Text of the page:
I had at least 2 pounds of excess food, perhaps it would be wiser to go a bit light and risk being a bit hungry. This is the first trip where I know I had some altitude sickness. I really wanted salt and the Raman soup I carried was by far the most appealing thing in my pack. Even at around 40 pounds, my pack was a hated thing. I need to find out how these ultralight people do what they do and get my pack weight down near 30 pounds or below. One thing that would indeed make a difference would be a lighter pack (my big Dana is 6 pounds all by itself, why carry all that?). The little Sierra Designs tent is 4 pounds, so pack plus tent is 10 pounds just to get started.
Doing this trip solo was great and I would not hesistate to do it again, although a good companion would certainly be welcome too! I did this with my lightweight and lowtop Lowa boots, but I think a pair of boots with a more high top cut and some ankle support would be better yet, a sort of insurance this far back in.
My average mileage per day is disappointing, but I could not have pushed it harder and done better. The only answer is to get into better shape, learn to pack lighter, and to allocate a couple of easy days at the start to get acclimatized. The second day should be a loafing day at some 11,000 foot scenic wonder of a spot.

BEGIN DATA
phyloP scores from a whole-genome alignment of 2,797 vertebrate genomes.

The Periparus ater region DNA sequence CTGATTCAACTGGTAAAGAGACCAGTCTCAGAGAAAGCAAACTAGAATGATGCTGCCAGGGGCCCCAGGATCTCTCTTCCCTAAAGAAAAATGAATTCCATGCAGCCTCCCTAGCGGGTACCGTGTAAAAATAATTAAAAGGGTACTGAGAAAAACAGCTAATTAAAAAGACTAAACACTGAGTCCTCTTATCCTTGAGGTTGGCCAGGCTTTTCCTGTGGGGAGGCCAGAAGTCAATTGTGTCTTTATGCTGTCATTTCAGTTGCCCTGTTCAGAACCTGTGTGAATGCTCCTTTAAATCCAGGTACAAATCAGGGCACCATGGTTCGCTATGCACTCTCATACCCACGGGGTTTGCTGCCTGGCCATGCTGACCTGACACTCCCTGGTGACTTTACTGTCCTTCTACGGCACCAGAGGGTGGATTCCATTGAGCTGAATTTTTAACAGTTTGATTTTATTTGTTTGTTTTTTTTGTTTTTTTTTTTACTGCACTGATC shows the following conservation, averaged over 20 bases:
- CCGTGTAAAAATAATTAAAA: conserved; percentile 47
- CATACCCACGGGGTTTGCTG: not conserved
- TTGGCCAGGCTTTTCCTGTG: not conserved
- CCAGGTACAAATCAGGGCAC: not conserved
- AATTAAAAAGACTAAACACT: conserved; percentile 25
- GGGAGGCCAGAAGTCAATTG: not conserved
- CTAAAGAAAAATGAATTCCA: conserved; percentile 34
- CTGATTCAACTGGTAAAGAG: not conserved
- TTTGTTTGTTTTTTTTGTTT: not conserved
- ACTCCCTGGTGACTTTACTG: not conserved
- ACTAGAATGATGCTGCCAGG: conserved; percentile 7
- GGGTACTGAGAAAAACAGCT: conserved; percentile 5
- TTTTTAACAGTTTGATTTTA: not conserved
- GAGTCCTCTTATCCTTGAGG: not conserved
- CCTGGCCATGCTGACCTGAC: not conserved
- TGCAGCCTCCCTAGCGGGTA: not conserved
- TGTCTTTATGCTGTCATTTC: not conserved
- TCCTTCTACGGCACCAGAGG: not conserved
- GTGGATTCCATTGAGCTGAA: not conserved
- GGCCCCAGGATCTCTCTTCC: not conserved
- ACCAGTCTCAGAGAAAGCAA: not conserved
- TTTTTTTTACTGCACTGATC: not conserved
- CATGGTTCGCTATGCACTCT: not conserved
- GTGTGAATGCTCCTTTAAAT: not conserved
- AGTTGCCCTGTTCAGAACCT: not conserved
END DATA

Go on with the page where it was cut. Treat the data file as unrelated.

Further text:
Heavy though it is (3 pounds and 11 ounces), I have absolutely no regrets about carrying the Canon 20D with the 17-40L lens. This trip really taught me how flare-prone that lens is. What would have helped would be to shoot as much as possible without a filter (though a polarizer is a plus for many shots). The flat glass of a filter, with this lens is a sure recipe for flare. The other option I would consider would be to carry the 10-22 S series lens I now have. Somehow that ultrawide lens seems immune to flare.